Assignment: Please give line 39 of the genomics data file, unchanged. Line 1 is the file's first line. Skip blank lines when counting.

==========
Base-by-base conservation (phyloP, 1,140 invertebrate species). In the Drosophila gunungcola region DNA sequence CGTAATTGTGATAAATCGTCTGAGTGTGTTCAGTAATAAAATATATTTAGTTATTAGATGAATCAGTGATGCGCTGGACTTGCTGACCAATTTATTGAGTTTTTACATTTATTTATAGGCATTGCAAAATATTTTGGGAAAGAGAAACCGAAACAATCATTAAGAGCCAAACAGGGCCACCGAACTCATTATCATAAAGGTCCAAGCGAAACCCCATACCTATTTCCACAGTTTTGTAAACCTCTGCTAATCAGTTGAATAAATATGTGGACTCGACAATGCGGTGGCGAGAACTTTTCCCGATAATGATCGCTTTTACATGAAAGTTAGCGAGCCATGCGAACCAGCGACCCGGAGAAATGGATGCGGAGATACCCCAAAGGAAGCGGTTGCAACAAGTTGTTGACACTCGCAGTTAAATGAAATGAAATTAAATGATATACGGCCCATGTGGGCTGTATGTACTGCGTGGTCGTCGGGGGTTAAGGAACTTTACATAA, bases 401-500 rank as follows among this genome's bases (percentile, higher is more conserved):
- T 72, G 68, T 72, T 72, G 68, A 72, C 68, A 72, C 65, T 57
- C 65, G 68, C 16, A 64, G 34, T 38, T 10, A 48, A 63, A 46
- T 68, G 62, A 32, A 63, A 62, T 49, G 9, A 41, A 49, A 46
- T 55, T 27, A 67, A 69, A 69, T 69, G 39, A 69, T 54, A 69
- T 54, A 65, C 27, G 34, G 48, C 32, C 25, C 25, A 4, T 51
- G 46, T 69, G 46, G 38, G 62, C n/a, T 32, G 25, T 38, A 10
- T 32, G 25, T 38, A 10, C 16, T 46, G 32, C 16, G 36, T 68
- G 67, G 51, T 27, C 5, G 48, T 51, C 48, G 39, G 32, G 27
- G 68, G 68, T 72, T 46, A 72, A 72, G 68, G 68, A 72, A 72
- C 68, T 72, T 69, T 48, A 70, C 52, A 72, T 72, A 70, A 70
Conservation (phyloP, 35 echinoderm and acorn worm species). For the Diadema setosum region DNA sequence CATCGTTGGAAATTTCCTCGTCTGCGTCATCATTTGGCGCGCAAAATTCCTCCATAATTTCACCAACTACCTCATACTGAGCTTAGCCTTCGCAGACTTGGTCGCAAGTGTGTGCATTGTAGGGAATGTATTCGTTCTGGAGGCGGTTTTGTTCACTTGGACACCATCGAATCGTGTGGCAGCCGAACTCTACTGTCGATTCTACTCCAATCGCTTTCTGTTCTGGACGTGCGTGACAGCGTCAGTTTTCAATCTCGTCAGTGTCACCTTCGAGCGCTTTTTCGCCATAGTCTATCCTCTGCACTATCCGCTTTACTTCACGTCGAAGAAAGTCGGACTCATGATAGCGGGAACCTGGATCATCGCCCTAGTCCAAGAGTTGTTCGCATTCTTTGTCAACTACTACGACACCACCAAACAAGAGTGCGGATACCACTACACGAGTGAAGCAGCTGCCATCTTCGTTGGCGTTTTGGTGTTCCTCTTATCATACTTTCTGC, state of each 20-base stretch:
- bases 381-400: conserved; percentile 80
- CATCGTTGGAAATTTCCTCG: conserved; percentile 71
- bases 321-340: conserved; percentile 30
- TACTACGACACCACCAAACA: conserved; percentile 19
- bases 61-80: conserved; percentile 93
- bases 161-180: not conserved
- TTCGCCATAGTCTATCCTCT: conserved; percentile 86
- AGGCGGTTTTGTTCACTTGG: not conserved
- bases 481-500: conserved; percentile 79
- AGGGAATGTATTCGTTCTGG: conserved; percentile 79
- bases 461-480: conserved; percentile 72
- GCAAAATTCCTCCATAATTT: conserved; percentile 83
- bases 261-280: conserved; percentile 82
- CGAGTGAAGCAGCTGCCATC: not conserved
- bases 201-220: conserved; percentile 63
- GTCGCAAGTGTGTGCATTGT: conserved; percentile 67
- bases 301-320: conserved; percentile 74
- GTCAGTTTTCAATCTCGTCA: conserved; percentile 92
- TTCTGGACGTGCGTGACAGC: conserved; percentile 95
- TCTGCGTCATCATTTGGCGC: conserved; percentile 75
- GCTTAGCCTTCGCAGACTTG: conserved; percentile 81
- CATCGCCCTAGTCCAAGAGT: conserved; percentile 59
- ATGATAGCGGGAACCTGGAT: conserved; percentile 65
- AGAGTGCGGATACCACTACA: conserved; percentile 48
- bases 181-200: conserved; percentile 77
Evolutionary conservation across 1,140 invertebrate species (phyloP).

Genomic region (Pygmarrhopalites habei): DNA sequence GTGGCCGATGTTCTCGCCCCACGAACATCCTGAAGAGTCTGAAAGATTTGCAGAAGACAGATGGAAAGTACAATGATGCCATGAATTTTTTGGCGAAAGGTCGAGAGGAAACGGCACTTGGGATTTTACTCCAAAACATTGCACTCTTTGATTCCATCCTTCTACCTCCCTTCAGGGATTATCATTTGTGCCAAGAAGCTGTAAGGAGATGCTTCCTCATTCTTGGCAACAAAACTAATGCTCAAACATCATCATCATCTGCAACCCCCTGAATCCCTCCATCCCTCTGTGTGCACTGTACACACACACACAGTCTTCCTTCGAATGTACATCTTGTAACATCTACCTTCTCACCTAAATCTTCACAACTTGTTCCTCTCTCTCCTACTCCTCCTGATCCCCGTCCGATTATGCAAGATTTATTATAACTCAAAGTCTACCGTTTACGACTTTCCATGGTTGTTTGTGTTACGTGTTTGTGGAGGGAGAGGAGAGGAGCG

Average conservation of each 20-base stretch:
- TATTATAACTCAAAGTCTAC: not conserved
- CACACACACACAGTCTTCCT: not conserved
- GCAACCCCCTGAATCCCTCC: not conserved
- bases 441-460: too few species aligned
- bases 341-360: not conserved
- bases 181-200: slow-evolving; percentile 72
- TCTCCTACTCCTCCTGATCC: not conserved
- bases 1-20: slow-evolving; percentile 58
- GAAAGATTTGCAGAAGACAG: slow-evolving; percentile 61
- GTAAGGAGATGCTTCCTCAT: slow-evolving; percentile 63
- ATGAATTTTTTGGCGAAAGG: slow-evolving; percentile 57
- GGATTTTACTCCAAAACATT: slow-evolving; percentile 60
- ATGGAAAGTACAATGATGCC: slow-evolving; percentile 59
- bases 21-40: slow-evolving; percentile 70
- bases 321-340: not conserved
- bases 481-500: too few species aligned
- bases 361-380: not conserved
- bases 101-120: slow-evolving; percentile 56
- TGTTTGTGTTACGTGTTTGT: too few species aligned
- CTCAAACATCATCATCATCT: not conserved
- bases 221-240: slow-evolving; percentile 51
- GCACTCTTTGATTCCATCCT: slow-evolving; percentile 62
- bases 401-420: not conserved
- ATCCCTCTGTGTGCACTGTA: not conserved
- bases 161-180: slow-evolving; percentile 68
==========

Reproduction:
Genomic region (Pygmarrhopalites habei): DNA sequence GTGGCCGATGTTCTCGCCCCACGAACATCCTGAAGAGTCTGAAAGATTTGCAGAAGACAGATGGAAAGTACAATGATGCCATGAATTTTTTGGCGAAAGGTCGAGAGGAAACGGCACTTGGGATTTTACTCCAAAACATTGCACTCTTTGATTCCATCCTTCTACCTCCCTTCAGGGATTATCATTTGTGCCAAGAAGCTGTAAGGAGATGCTTCCTCATTCTTGGCAACAAAACTAATGCTCAAACATCATCATCATCTGCAACCCCCTGAATCCCTCCATCCCTCTGTGTGCACTGTACACACACACACAGTCTTCCTTCGAATGTACATCTTGTAACATCTACCTTCTCACCTAAATCTTCACAACTTGTTCCTCTCTCTCCTACTCCTCCTGATCCCCGTCCGATTATGCAAGATTTATTATAACTCAAAGTCTACCGTTTACGACTTTCCATGGTTGTTTGTGTTACGTGTTTGTGGAGGGAGAGGAGAGGAGCG